* the rise of faceless nonentities like Hu Jintao to replace monstrous giants like Mao
* the role of the People’s Liberation Army in a range of business ventures
* transmigration programs of Han Chinese into Tibet and other minority areas
Just like Golkar in its latter days, the regime has no real class base, no compelling ideological claim to power, and a rapidly depreciating “mandate of heaven” derived from the revolutionary period.
The 60 million members of the Communist Party are now, for the most part, mere card-carriers. And although the party and army leaders have their fingers in plenty of business pies, they don’t constitute an effective management committee of the ruling class. Rather they are a backward and parasitic component of that class.
All of this, it seems to me, is symptomatic of a regime that appears immovable, but may collapse like a house of cards given the appropriate push, which may come either from an economic crisis or from a succession crisis, if Hu runs into some trouble or other.
Those interested in this topic might like to look at Fabian’s Hammer, which is focused mainly on developments in China. I don’t agree with a lot of the implied background position, but I share the author’s view of the Chinese government.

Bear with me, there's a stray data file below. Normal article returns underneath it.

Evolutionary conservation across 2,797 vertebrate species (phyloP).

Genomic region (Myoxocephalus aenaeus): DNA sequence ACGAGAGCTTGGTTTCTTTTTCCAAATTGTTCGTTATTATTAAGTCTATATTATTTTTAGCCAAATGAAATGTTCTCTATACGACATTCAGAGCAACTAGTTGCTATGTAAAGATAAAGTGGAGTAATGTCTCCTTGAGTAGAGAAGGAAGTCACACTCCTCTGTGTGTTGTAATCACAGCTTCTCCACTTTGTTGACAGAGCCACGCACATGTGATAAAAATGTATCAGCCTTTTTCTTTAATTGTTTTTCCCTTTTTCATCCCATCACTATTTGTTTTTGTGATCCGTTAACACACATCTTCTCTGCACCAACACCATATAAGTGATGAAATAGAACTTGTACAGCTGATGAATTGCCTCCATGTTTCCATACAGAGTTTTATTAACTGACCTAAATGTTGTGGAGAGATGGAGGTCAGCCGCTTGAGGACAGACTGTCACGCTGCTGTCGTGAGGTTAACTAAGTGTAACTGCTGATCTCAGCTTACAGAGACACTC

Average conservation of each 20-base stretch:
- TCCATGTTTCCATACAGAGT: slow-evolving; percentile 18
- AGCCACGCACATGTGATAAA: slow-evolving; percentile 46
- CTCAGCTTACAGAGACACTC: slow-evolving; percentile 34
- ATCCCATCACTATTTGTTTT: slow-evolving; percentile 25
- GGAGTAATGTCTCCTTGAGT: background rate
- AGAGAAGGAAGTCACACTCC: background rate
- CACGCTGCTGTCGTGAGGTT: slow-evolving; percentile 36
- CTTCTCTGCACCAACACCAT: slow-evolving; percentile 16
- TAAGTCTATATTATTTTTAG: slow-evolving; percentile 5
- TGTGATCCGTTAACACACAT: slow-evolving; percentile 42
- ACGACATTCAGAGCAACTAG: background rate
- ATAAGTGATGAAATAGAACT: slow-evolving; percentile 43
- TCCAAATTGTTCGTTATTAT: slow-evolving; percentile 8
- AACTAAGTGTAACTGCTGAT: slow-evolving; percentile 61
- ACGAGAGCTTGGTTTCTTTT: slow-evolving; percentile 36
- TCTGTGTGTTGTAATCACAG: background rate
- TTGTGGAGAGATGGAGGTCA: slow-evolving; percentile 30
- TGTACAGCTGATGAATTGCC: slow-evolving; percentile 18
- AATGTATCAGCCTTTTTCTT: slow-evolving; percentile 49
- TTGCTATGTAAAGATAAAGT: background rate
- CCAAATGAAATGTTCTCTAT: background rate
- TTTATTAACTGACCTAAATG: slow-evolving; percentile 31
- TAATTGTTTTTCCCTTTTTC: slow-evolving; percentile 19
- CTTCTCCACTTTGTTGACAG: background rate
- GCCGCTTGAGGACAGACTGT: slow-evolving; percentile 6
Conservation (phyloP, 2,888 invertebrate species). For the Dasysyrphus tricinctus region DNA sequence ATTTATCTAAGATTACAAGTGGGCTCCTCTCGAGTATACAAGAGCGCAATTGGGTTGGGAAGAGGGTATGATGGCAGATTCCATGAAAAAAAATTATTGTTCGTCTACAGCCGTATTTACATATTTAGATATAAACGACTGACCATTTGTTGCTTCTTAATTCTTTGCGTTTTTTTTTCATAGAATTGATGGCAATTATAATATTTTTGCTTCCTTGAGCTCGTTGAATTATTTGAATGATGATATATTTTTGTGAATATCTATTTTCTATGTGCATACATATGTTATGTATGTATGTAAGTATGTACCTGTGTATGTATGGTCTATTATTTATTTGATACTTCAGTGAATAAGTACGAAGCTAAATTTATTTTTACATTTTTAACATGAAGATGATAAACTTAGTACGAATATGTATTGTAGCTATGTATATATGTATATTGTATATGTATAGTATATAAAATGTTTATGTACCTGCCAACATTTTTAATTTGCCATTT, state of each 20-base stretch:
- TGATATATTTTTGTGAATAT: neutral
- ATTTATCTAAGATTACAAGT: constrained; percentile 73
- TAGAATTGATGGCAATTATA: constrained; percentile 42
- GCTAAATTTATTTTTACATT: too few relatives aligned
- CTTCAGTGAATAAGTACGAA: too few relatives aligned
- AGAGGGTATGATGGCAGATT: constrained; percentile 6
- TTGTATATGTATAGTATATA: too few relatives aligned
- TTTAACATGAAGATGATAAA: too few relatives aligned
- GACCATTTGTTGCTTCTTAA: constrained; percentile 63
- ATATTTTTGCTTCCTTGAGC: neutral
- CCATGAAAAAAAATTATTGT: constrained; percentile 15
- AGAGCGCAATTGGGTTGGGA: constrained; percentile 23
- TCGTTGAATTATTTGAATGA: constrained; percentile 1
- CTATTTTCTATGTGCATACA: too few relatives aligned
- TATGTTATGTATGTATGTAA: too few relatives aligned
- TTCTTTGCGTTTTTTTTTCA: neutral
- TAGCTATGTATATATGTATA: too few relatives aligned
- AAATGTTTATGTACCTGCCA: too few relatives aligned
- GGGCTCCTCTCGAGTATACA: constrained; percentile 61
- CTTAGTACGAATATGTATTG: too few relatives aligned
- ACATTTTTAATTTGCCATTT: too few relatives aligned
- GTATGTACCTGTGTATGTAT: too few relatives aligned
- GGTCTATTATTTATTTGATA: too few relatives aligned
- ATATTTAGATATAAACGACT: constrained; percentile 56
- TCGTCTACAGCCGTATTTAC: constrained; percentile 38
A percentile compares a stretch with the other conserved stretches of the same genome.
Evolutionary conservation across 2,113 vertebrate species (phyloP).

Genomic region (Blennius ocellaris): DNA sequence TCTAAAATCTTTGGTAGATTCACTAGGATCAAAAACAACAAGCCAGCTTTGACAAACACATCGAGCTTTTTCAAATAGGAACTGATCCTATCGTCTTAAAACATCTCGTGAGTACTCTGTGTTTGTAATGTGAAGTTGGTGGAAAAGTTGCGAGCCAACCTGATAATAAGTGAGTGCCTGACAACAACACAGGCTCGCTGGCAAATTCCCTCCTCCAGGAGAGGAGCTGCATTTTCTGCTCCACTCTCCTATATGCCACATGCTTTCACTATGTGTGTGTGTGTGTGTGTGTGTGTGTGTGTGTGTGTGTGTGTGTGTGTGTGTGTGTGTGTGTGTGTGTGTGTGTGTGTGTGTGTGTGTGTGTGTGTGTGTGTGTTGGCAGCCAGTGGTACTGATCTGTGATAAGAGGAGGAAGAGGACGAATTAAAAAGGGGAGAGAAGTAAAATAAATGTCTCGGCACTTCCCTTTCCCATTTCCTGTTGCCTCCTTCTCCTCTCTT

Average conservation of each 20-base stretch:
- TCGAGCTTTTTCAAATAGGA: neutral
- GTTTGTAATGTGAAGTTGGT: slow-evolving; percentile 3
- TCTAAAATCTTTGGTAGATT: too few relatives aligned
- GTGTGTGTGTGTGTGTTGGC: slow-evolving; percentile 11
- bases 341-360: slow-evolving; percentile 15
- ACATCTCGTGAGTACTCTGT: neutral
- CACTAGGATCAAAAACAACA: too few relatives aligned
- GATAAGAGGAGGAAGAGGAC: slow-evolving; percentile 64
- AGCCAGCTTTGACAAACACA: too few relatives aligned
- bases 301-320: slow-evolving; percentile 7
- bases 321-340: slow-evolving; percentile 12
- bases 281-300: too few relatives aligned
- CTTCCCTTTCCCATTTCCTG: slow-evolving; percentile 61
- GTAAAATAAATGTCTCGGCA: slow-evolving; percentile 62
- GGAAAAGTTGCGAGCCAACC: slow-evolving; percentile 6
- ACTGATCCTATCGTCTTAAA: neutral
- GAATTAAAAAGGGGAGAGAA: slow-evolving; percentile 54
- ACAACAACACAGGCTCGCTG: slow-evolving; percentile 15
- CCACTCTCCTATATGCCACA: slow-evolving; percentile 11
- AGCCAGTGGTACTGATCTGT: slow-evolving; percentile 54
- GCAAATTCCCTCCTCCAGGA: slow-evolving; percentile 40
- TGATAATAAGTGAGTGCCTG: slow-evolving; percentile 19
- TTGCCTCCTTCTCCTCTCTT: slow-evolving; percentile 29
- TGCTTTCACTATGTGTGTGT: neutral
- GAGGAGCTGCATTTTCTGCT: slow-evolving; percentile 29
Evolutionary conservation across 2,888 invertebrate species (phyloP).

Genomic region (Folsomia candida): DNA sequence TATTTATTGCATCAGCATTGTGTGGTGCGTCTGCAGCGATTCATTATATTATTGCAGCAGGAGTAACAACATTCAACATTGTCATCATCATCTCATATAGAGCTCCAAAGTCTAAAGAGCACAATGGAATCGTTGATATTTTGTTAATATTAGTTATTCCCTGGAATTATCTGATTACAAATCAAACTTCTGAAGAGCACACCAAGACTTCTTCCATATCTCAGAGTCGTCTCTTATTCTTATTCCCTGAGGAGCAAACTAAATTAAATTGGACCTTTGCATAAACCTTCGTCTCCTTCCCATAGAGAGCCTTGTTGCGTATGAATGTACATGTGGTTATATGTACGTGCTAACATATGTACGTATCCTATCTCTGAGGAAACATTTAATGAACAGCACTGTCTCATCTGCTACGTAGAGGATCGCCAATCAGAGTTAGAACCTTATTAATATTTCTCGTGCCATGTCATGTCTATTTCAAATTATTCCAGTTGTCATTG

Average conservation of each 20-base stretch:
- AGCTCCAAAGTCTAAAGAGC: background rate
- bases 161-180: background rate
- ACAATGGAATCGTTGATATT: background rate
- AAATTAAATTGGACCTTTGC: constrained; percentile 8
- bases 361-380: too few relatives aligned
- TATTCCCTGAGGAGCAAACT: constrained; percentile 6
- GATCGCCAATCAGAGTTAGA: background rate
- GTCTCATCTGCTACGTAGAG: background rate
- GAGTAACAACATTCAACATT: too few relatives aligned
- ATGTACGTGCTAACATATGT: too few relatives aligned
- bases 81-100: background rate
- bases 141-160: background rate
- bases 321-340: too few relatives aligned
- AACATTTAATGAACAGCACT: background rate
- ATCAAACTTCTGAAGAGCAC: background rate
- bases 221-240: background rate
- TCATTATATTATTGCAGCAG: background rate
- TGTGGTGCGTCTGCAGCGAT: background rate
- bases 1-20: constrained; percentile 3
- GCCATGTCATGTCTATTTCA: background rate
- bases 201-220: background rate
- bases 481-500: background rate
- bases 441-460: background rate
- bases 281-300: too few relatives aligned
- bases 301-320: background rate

Over the fold, there’s a long (1500 word) piece on productivity in the US. It refers to this piece in The Economist, which was criticised by Brad DeLong. My analysis splits the difference between the two.
Anyway, I’d welcome comments and criticism.
There’s a story I read somewhere of a judge interrupting an unsatisfactory witness and asking
Are you trying to flaunt your contempt for this court ?
to which the witness replies
Oh, no Your Honour! I’m trying to conceal it.
I was reminded of the story by this NYT editorial, which accuses a Rhode Island judge of abusing the contempt power to pursue a vindictive campaign against a reporter, Jim Taricani, but then fails to name the judge in question. A one-minute Google search reveals that the judge in question is Chief U.S. District Judge Ernest Torres Given that it was defending the right of reporters to publish the truth without fear or favor, what exactly did the NYT have in mind here?